Matt Hancock: what do the leaked WhatsApp messages reveal?

Many allegations have been made against Matt Hancock, the UK’s health secretary, based on the contents of a trove of over 100,000 stolen WhatsApp conversations that reveal how the UK government handled the pandemic’s peak.

Among these is the allegation that, as health secretary, he disregarded the recommendation of Prof. Sir Chris Whitty, the chief medical officer of England, to do Covid-19 testing on all new residents of English care facilities. Hancock insists that he did not ignore medical advice. A representative for the company stated that the statement was completely false.

Which main argument is being made?

According to the exchanged texts, Whitty recommended testing for “everyone heading into care facilities” in April of 2020. On 14 April 2020, Hancock informed his staff that Whitty had completed a “evidence review” and suggested “testing of everyone moving into care facilities, and segregation while awaiting outcome.

An assistant responded to Hancock’s request to “take action” after the latter claimed the recommendation was a “nice positive move” and that it should be written into the document.

Matt Hancock disputes claim he rejected care home Covid advice - BBC News
Source: BBC

The warning arrived the day before the release of the government’s Covid-19: Our Action Plan for Adult Social Care, which lays out measures to maintain the care sector throughout the epidemic.

The 14 April conversations, however, reveal that Hancock eventually rejected the recommendation, telling an adviser the move only “muddies the waters,” and instead implemented obligatory testing just for people coming from hospitals, rather than the population at large.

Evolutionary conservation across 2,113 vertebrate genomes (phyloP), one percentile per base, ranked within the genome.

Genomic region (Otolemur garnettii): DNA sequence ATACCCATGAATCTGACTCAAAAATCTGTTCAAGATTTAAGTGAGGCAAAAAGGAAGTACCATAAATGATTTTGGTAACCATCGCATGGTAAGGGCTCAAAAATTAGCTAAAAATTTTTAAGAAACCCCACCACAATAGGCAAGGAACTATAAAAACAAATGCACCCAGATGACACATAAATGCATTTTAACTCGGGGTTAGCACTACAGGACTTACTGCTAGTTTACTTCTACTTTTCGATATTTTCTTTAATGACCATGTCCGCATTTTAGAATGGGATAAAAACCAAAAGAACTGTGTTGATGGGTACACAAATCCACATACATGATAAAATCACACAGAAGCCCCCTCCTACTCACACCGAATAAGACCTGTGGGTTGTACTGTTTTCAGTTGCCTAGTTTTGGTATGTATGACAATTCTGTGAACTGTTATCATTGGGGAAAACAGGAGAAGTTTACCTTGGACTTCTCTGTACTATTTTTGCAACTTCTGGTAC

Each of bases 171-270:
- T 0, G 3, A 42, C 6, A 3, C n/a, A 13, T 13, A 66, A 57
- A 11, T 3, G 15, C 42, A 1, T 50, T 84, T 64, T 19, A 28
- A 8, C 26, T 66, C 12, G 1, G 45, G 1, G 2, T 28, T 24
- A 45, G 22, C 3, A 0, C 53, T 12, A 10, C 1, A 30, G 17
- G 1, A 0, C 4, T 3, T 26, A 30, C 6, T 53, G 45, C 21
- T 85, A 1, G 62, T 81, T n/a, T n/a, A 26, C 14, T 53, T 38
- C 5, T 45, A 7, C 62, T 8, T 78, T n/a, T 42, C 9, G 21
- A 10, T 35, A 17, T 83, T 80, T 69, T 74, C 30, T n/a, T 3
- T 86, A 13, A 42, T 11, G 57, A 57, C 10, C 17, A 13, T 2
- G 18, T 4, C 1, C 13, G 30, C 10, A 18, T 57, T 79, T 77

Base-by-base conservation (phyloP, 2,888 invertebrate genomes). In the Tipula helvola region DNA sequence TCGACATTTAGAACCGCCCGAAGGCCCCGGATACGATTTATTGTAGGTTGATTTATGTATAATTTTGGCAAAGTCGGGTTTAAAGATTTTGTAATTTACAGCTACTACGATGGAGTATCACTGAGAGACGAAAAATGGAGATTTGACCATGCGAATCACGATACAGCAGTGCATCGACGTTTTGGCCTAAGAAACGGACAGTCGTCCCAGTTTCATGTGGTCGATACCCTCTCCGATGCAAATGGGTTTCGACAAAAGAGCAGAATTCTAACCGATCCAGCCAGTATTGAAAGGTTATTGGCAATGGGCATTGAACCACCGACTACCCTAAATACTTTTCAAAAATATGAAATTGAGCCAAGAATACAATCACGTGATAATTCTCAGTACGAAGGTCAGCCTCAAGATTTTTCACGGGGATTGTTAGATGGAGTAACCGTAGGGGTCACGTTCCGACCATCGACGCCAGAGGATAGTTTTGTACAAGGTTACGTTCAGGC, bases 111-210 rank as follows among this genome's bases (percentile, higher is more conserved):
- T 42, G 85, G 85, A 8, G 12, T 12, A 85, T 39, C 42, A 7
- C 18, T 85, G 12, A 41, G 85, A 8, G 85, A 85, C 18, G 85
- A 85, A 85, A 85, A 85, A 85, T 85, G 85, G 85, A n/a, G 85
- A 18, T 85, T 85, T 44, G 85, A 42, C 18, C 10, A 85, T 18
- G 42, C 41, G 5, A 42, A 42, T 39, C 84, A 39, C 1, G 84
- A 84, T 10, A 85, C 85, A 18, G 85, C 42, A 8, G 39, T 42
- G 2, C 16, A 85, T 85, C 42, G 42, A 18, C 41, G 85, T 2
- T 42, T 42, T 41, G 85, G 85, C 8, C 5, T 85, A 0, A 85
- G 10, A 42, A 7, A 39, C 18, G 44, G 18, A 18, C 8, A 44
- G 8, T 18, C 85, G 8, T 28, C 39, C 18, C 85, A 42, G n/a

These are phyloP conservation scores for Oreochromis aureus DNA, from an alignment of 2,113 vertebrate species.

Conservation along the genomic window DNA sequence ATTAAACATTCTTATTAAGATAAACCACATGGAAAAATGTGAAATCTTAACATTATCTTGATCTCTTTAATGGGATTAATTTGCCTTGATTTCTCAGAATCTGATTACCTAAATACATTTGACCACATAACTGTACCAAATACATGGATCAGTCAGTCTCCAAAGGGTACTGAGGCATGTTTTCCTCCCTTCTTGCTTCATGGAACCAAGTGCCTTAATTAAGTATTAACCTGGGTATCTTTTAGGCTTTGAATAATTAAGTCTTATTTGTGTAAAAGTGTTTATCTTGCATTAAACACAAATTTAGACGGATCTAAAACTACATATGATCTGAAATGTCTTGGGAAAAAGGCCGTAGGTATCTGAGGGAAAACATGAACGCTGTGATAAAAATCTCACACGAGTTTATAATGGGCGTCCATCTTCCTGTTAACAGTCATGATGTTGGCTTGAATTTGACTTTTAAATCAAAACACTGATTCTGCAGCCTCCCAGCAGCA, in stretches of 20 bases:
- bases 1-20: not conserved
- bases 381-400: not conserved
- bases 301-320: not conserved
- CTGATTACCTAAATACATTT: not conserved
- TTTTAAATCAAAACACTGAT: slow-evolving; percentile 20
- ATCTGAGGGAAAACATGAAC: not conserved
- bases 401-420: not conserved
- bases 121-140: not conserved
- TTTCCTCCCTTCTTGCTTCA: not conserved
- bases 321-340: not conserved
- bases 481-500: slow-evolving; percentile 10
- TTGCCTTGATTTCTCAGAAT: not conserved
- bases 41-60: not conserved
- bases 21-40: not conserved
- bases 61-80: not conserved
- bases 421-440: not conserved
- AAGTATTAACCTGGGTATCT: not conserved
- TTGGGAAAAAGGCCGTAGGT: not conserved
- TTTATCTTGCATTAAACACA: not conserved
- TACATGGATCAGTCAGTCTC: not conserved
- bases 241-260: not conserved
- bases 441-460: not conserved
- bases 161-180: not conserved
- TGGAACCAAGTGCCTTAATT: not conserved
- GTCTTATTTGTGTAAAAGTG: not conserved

When asked whether he would “agree to test and segregate ALL moving into care from hospital,” Hancock indicated he would rather “leave out” a promise to screen anyone coming from the community.

Saying that “the community commitment adds nothing and muddies the waters,” he remarked.

About Matt Hancock’s reaction.

Care home testing is something Hancock was advised against doing since it is “not now viable,” thus the notion that he ignored such advice is “flat false,” according to a spokeswoman.

The official explained that Hancock made the about-face after learning in an operational meeting that testing everyone entering care facilities was impossible.

“These stolen texts have been doctored to construct a false tale that Matt disregarded clinical advise on care home testing,” the representative stated. Totally incorrect.

The spokeswoman claimed Hancock “enthusiastically welcomed” Whitty’s recommendation, but “later that day he held an operational meeting on delivering testing for care homes” when he was told it was impossible to test everyone entering care homes.

Given the increased danger of transmission, Matt reasoned that it was more important than ever to screen those leaving hospitals for nursing homes. Yet, requiring all nursing home residents to be screened was impossible.

On August 14, 2020, new regulations went into effect mandating testing for all residents entering nursing homes. Hundreds of residents of English nursing homes succumbed to the Covid virus between April 2020 and August 2020.

In the past, Hancock has stated that he immediately began placing a “protective ring around care facilities” when the pandemic was declared.

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